How to write a project-winning pitch

How to write a project-winning pitch

Strong businesses usually operate on a mix of inbound and outbound marketing techniques, and foremost among outbound tools is the pitch — where you know someone is looking for help with a project, and you do your best to convince them to choose you and your idea for the project. Pitching seems like a great method of winning sales. After all, you know the person is actively looking for help, you know what help they need, and in many cases you know how much they’re willing to pay. What could be easier?

But when your virtual stack of rejection notices gets so tall it begins to topple, and you count up how many hours you spent slaving away over project proposals and realise you could have set up several inbound lead generation funnels during that time, it’s easy to be tempted to throw in the towel and give up on pitching all together.

Don’t give up too soon!

You can win those kinds of projects and contracts. You just need to know how to write a pitch that captures attention and clearly and quickly proves you’re the perfect choice for the project.

Obviously, that’s easier said than done, but these guidelines, tips, and pieces of expert advice will soon have you winning projects left right and centre.

The basics of how to write a pitch

You’d be surprised how often people fail to get the basics right. So, the first thing to do when you’re crafting a fantastic project proposal is to cover off on all the basics.

  1. Follow all directions. If you can’t follow the directions in the project brief, prospective clients will know you’re not going to be good at following their directions throughout the project. It’s also common curtesy — it’s just plain rude to not put in the effort to properly read a project brief that the prospective client has put time and effort into creating. And offending a prospective client is not a good way to endear yourself to them.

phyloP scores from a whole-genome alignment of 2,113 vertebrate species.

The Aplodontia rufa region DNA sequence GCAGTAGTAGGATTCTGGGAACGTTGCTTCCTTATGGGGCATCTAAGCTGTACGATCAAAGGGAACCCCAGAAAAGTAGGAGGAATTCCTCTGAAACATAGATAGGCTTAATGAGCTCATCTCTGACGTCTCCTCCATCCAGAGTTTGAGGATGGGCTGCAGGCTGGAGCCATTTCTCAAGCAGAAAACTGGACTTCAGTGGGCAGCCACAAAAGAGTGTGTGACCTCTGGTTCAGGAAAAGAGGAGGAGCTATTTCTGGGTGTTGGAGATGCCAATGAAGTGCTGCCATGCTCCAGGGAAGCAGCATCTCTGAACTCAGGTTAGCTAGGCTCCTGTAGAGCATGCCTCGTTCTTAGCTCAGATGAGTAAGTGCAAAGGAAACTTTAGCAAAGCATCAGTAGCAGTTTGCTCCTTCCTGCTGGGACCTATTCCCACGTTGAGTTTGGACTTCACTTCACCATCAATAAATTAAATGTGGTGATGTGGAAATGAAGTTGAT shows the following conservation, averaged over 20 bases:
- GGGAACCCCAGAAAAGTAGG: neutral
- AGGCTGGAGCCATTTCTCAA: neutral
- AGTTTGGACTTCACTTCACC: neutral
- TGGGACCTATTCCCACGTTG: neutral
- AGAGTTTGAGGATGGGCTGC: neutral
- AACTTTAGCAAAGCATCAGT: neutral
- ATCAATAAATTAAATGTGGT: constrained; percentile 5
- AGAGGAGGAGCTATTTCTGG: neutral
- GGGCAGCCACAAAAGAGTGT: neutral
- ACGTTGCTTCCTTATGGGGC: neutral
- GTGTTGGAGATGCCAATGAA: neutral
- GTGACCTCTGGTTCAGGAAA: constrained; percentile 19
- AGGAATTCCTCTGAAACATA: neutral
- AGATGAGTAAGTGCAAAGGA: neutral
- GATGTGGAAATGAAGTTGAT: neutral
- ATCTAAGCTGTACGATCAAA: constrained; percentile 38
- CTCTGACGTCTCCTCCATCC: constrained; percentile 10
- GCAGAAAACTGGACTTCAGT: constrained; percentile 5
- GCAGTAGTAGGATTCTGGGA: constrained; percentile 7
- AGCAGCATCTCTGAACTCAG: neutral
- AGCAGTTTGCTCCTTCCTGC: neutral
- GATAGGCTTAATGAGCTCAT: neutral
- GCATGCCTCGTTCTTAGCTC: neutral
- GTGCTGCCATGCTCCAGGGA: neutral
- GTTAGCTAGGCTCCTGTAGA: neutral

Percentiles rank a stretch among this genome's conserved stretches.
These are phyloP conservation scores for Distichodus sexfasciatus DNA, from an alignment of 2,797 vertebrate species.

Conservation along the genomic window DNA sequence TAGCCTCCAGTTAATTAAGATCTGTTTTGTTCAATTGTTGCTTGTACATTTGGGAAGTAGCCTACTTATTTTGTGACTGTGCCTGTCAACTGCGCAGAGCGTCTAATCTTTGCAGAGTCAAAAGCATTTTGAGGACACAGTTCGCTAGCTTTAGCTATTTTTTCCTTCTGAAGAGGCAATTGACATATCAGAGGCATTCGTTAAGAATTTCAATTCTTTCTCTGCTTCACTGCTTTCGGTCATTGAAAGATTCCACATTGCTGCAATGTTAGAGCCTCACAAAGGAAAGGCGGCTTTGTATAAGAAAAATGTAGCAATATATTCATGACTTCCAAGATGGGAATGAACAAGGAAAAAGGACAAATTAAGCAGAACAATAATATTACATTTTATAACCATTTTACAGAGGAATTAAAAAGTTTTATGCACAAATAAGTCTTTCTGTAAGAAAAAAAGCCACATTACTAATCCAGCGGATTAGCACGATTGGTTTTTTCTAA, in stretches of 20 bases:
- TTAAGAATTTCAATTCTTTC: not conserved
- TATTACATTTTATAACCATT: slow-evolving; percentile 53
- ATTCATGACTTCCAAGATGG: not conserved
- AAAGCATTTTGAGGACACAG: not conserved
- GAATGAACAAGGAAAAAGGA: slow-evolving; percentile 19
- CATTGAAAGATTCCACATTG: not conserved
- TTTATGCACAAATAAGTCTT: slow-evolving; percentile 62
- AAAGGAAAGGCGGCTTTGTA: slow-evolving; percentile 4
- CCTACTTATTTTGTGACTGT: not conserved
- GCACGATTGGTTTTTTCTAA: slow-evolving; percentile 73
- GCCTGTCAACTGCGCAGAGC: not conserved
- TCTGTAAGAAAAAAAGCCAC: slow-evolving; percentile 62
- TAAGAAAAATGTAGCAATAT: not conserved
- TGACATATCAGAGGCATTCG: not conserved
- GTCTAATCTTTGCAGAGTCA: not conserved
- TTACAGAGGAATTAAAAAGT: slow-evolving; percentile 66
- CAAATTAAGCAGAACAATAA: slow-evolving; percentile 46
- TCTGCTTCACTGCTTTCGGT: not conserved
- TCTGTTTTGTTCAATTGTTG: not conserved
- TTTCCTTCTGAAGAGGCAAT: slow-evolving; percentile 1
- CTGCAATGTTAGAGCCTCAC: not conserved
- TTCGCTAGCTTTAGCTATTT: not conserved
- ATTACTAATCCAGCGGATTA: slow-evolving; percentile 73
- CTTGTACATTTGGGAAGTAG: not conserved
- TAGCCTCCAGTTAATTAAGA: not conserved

2. Include everything requested in the project brief. In a good project brief, your prospective client will have listed very specific requirements for good reasons. So, you need to make sure you address each of those items in your pitch, so your prospective client knows you meet all their requirements. Having said that, if you don’t meet a requirement for some reason, but you still think you’d be a great fit for the project, that doesn’t mean you can’t submit a pitch. But address the requirement upfront and spell out exactly why you’re perfect for the opportunity even though you don’t meet a requirement. If your arguments are compelling enough, you’ll still be in with an excellent chance. But if you ignore anything that’s not a perfect fit with what you can bring to the table, your prospective client will assume you don’t fit their needs.